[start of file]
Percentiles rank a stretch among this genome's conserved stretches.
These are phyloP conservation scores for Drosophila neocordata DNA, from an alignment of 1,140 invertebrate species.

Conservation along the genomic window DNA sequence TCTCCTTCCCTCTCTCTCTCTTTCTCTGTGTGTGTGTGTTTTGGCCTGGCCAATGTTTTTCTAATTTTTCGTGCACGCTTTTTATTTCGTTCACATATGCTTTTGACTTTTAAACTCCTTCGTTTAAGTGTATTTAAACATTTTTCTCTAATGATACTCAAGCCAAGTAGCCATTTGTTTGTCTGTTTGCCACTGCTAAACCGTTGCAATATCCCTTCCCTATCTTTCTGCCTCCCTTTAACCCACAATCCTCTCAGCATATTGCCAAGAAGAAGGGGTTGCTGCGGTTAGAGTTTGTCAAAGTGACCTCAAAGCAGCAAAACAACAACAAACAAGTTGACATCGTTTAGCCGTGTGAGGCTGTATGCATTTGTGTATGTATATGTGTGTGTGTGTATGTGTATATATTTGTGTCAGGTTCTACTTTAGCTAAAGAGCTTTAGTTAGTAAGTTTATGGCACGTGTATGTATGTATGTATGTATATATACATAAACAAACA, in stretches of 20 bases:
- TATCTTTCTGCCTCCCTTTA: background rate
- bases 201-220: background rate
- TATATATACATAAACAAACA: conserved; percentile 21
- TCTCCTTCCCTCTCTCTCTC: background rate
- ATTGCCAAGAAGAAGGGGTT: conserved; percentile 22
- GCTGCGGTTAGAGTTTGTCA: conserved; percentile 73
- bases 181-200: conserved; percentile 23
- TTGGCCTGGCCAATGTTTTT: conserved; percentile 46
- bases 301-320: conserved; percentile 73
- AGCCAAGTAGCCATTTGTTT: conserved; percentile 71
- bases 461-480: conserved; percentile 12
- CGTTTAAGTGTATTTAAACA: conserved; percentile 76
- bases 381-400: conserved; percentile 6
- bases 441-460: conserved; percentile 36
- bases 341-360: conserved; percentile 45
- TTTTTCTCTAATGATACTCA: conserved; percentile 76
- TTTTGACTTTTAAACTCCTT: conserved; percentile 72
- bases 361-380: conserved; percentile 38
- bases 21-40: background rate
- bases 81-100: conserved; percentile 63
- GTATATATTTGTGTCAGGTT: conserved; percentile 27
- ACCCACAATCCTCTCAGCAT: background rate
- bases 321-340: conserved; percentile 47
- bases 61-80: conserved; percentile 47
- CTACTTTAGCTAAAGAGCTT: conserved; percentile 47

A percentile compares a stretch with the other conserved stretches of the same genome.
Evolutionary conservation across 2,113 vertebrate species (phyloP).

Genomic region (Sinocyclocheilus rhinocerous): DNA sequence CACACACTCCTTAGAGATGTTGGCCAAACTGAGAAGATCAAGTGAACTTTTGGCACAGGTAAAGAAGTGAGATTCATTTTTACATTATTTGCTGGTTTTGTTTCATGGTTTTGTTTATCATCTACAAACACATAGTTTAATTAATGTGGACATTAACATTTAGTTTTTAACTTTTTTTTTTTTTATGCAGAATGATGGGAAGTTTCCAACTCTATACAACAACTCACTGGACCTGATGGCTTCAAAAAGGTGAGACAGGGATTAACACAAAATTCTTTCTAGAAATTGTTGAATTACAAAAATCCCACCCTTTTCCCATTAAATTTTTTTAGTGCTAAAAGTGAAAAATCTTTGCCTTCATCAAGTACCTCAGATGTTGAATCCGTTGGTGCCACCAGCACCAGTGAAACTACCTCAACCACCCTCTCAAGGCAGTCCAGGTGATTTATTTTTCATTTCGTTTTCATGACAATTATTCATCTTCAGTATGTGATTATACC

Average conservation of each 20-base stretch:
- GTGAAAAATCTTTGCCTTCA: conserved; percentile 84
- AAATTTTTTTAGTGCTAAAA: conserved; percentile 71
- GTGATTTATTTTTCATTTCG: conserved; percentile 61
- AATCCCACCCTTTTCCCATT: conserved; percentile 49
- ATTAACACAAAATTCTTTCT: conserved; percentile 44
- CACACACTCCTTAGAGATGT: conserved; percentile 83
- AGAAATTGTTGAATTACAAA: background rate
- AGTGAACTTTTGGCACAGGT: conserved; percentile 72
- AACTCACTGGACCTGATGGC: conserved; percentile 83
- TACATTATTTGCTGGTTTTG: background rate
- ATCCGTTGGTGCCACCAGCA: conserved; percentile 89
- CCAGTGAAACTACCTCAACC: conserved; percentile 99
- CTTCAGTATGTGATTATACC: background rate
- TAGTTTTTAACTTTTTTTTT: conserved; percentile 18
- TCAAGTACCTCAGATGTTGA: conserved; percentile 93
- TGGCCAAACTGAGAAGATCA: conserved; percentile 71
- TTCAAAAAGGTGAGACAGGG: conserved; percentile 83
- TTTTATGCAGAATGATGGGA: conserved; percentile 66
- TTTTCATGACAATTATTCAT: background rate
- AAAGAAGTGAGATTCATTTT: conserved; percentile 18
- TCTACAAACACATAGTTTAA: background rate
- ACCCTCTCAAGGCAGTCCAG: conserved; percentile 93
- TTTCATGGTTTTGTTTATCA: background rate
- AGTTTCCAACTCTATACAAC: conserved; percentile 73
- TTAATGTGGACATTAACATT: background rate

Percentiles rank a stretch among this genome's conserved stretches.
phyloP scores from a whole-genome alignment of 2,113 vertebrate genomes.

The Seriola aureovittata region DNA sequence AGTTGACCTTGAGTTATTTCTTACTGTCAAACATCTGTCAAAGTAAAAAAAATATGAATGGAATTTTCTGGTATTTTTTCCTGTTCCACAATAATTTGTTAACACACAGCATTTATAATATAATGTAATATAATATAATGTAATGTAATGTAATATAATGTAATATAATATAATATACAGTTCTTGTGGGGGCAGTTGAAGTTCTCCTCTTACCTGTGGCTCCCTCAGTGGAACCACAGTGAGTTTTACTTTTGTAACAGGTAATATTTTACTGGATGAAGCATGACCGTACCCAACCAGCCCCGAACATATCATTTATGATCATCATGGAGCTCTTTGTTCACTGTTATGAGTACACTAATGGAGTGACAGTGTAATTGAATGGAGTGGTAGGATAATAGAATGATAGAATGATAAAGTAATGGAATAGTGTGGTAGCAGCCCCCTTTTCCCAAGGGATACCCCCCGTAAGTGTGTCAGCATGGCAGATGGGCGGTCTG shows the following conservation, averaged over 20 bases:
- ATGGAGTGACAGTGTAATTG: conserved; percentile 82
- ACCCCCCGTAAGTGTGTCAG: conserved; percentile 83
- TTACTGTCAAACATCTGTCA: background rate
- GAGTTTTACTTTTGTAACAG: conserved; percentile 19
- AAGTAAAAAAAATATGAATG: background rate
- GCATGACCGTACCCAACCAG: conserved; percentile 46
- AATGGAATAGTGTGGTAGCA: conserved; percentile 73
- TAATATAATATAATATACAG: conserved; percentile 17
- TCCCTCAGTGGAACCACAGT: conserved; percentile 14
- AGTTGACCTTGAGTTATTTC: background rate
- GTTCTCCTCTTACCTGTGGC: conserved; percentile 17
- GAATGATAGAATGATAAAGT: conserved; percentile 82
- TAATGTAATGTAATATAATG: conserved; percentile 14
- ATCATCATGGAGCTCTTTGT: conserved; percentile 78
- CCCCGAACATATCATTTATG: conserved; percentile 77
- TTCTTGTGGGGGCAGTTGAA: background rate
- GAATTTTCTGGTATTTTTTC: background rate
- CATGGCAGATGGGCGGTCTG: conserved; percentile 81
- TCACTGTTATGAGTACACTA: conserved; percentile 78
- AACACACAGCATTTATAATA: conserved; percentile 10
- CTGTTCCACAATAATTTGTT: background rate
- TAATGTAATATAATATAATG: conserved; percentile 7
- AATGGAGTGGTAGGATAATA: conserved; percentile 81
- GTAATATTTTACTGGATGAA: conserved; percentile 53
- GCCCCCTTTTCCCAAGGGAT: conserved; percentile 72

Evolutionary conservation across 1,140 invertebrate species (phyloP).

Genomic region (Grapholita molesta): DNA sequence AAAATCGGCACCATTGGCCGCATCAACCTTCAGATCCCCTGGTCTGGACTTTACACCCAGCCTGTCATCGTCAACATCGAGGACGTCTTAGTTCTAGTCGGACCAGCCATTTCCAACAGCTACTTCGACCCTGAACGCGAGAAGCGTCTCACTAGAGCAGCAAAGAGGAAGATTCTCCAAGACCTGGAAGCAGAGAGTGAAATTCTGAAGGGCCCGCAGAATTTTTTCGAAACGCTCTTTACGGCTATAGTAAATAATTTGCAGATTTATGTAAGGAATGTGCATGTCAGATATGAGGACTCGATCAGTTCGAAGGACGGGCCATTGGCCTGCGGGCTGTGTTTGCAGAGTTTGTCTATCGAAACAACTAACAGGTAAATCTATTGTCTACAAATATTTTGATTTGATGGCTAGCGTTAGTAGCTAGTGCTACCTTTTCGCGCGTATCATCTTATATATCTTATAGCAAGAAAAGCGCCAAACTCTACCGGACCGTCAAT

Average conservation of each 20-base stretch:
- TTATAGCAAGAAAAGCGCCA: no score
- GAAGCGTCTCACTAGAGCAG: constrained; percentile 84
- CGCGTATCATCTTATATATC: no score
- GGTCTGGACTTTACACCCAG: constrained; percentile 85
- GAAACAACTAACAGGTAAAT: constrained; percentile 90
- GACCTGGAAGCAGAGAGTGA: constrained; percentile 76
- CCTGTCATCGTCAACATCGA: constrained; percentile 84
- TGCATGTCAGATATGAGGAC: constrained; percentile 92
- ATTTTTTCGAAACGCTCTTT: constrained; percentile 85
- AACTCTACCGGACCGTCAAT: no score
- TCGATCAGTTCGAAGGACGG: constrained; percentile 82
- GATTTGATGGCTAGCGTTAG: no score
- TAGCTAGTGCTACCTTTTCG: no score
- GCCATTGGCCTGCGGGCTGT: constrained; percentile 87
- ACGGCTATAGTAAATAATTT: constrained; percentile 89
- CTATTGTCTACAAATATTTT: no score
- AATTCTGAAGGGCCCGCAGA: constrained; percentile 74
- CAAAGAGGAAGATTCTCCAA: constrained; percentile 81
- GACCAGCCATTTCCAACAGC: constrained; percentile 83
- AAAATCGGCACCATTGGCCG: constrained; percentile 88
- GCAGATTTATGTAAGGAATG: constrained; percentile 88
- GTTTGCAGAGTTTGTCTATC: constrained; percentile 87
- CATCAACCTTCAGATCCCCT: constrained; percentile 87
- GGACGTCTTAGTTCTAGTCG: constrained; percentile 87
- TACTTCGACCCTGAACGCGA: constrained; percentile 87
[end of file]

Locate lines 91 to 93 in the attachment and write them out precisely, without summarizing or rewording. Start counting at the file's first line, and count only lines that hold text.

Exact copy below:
- CGCGTATCATCTTATATATC: no score
- GGTCTGGACTTTACACCCAG: constrained; percentile 85
- GAAACAACTAACAGGTAAAT: constrained; percentile 90